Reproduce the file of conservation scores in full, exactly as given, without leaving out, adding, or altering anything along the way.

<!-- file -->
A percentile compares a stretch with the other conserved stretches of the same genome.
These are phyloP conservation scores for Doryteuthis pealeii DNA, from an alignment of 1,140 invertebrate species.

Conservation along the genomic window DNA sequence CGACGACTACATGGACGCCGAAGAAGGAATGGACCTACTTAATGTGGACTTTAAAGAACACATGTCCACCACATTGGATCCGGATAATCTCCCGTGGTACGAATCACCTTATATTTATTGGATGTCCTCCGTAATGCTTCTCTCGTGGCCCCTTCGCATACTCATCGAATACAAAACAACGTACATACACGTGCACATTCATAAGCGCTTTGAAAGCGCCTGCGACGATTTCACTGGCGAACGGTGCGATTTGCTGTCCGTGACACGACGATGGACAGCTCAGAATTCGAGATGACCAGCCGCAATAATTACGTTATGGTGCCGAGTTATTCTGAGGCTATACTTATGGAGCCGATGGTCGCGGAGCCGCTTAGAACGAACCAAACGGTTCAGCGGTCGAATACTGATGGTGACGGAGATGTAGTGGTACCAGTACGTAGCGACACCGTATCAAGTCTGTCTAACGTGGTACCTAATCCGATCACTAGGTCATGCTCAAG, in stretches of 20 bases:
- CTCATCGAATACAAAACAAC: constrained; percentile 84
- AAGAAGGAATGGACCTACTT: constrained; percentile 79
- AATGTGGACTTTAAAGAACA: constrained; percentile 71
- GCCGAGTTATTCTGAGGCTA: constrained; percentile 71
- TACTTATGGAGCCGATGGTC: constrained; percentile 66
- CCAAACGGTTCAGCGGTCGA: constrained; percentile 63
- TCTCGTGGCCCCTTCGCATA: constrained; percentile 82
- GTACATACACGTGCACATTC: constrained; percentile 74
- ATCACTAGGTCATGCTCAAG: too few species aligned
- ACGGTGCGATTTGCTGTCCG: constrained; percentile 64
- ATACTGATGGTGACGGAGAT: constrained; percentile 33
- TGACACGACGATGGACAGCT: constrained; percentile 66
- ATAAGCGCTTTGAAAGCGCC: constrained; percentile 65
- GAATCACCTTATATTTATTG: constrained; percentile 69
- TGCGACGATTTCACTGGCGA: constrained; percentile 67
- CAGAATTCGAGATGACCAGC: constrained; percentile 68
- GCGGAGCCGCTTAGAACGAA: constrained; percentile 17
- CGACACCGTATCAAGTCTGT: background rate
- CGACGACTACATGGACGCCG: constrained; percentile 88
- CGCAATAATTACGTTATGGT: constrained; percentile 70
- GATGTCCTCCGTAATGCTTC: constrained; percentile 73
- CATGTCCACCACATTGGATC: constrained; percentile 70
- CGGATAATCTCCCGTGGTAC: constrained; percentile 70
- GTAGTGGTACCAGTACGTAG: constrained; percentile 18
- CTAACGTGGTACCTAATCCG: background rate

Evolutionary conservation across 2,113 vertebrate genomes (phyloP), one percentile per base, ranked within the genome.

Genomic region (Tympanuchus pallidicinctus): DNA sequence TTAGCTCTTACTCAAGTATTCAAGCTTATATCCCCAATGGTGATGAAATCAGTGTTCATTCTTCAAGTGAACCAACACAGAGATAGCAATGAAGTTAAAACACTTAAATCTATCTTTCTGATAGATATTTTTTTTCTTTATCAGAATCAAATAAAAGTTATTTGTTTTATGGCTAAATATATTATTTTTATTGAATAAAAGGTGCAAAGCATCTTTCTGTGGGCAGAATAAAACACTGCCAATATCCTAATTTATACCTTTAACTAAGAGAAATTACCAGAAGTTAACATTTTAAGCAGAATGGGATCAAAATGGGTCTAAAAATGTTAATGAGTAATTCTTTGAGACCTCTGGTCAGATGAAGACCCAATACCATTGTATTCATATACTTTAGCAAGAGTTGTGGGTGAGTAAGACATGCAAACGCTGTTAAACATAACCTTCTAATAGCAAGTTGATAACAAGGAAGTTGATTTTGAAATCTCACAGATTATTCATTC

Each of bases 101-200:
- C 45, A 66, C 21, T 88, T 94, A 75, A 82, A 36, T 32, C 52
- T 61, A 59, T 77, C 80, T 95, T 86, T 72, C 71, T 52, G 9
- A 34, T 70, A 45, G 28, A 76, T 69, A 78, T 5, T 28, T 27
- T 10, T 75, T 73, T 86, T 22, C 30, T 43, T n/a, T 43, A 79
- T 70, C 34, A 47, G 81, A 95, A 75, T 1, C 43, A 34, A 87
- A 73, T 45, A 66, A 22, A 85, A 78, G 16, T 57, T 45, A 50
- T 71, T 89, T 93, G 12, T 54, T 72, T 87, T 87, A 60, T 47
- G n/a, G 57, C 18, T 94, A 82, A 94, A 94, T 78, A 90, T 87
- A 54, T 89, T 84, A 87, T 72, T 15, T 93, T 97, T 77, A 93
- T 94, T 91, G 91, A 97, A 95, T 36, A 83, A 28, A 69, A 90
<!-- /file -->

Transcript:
A percentile compares a stretch with the other conserved stretches of the same genome.
These are phyloP conservation scores for Doryteuthis pealeii DNA, from an alignment of 1,140 invertebrate species.

Conservation along the genomic window DNA sequence CGACGACTACATGGACGCCGAAGAAGGAATGGACCTACTTAATGTGGACTTTAAAGAACACATGTCCACCACATTGGATCCGGATAATCTCCCGTGGTACGAATCACCTTATATTTATTGGATGTCCTCCGTAATGCTTCTCTCGTGGCCCCTTCGCATACTCATCGAATACAAAACAACGTACATACACGTGCACATTCATAAGCGCTTTGAAAGCGCCTGCGACGATTTCACTGGCGAACGGTGCGATTTGCTGTCCGTGACACGACGATGGACAGCTCAGAATTCGAGATGACCAGCCGCAATAATTACGTTATGGTGCCGAGTTATTCTGAGGCTATACTTATGGAGCCGATGGTCGCGGAGCCGCTTAGAACGAACCAAACGGTTCAGCGGTCGAATACTGATGGTGACGGAGATGTAGTGGTACCAGTACGTAGCGACACCGTATCAAGTCTGTCTAACGTGGTACCTAATCCGATCACTAGGTCATGCTCAAG, in stretches of 20 bases:
- CTCATCGAATACAAAACAAC: constrained; percentile 84
- AAGAAGGAATGGACCTACTT: constrained; percentile 79
- AATGTGGACTTTAAAGAACA: constrained; percentile 71
- GCCGAGTTATTCTGAGGCTA: constrained; percentile 71
- TACTTATGGAGCCGATGGTC: constrained; percentile 66
- CCAAACGGTTCAGCGGTCGA: constrained; percentile 63
- TCTCGTGGCCCCTTCGCATA: constrained; percentile 82
- GTACATACACGTGCACATTC: constrained; percentile 74
- ATCACTAGGTCATGCTCAAG: too few species aligned
- ACGGTGCGATTTGCTGTCCG: constrained; percentile 64
- ATACTGATGGTGACGGAGAT: constrained; percentile 33
- TGACACGACGATGGACAGCT: constrained; percentile 66
- ATAAGCGCTTTGAAAGCGCC: constrained; percentile 65
- GAATCACCTTATATTTATTG: constrained; percentile 69
- TGCGACGATTTCACTGGCGA: constrained; percentile 67
- CAGAATTCGAGATGACCAGC: constrained; percentile 68
- GCGGAGCCGCTTAGAACGAA: constrained; percentile 17
- CGACACCGTATCAAGTCTGT: background rate
- CGACGACTACATGGACGCCG: constrained; percentile 88
- CGCAATAATTACGTTATGGT: constrained; percentile 70
- GATGTCCTCCGTAATGCTTC: constrained; percentile 73
- CATGTCCACCACATTGGATC: constrained; percentile 70
- CGGATAATCTCCCGTGGTAC: constrained; percentile 70
- GTAGTGGTACCAGTACGTAG: constrained; percentile 18
- CTAACGTGGTACCTAATCCG: background rate

Evolutionary conservation across 2,113 vertebrate genomes (phyloP), one percentile per base, ranked within the genome.

Genomic region (Tympanuchus pallidicinctus): DNA sequence TTAGCTCTTACTCAAGTATTCAAGCTTATATCCCCAATGGTGATGAAATCAGTGTTCATTCTTCAAGTGAACCAACACAGAGATAGCAATGAAGTTAAAACACTTAAATCTATCTTTCTGATAGATATTTTTTTTCTTTATCAGAATCAAATAAAAGTTATTTGTTTTATGGCTAAATATATTATTTTTATTGAATAAAAGGTGCAAAGCATCTTTCTGTGGGCAGAATAAAACACTGCCAATATCCTAATTTATACCTTTAACTAAGAGAAATTACCAGAAGTTAACATTTTAAGCAGAATGGGATCAAAATGGGTCTAAAAATGTTAATGAGTAATTCTTTGAGACCTCTGGTCAGATGAAGACCCAATACCATTGTATTCATATACTTTAGCAAGAGTTGTGGGTGAGTAAGACATGCAAACGCTGTTAAACATAACCTTCTAATAGCAAGTTGATAACAAGGAAGTTGATTTTGAAATCTCACAGATTATTCATTC

Each of bases 101-200:
- C 45, A 66, C 21, T 88, T 94, A 75, A 82, A 36, T 32, C 52
- T 61, A 59, T 77, C 80, T 95, T 86, T 72, C 71, T 52, G 9
- A 34, T 70, A 45, G 28, A 76, T 69, A 78, T 5, T 28, T 27
- T 10, T 75, T 73, T 86, T 22, C 30, T 43, T n/a, T 43, A 79
- T 70, C 34, A 47, G 81, A 95, A 75, T 1, C 43, A 34, A 87
- A 73, T 45, A 66, A 22, A 85, A 78, G 16, T 57, T 45, A 50
- T 71, T 89, T 93, G 12, T 54, T 72, T 87, T 87, A 60, T 47
- G n/a, G 57, C 18, T 94, A 82, A 94, A 94, T 78, A 90, T 87
- A 54, T 89, T 84, A 87, T 72, T 15, T 93, T 97, T 77, A 93
- T 94, T 91, G 91, A 97, A 95, T 36, A 83, A 28, A 69, A 90